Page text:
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Our entrenched industrial agriculture system has spawned a host of problems. Practices like monoculture (planting the same crops in the same fields year after year) and frequent tillage degrade soil health. Excess fertilizer runoff produces toxic algal blooms and aquatic dead zones. Herbicide overuse has led to an epidemic of “superweeds,” and intensive pesticide use has raised concerns about environmental and human health impacts.
In short, our food production system is unsustainable.
Studies have confirmed that agroecological farms can succeed. But more research is needed and farmers who want to adopt agroecological approaches need education and technical assistance to make the transition. Recognizing this need, a growing number of scientists have added their voices to a statement calling for increased public investment in agroecological research.
Providing research, education, and technical support for advances in agriculture has long been a key part of the USDA’s mission. It’s particularly important for the USDA to support innovations that serve the interests of farmers and the public, but are unlikely to attract private-sector funding. Because one of the key components of agroecology is reducing farmers’ dependence on goods and services sold by private industry (such as fertilizers and pesticides), agroecology falls squarely into this category.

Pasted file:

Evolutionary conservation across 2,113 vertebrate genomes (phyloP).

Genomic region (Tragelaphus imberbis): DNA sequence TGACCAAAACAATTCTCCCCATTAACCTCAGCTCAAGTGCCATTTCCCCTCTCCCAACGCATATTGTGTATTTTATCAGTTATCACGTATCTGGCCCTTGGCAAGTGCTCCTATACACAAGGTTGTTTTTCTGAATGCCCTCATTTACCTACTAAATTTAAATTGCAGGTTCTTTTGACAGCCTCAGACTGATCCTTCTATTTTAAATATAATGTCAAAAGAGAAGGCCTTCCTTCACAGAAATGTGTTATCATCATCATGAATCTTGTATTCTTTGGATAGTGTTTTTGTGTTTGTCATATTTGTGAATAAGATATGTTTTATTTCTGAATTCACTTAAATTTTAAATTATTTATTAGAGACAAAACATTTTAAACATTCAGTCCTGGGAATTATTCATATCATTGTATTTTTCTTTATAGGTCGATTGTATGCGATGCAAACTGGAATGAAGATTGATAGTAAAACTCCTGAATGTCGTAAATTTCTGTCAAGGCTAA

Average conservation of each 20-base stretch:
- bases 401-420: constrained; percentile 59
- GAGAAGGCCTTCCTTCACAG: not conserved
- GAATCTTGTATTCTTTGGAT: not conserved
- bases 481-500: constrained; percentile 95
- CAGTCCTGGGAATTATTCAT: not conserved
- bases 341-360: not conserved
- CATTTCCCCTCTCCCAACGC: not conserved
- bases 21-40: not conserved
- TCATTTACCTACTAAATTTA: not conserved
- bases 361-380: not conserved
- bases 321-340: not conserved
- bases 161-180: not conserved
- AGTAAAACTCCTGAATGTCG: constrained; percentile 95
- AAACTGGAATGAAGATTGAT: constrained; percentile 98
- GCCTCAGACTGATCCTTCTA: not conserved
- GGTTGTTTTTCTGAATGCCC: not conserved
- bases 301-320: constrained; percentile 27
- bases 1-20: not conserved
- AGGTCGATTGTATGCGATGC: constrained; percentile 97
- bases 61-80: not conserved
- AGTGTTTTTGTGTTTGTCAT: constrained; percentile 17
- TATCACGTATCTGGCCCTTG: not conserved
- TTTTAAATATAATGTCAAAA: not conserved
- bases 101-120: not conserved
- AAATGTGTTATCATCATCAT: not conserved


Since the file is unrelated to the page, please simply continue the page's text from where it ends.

But a 2015 analysis by UCS and partners shows that the USDA is missing the boat when it comes to investing in agroecological research and education. The study found that only 15 percent of external USDA grants go to projects that include agroecology, and only 4 percent to projects that could be considered transformative.
Read full, original post: Counting on Agroecology: Why We Should Invest More in the Transition to Sustainable Agriculture (2015)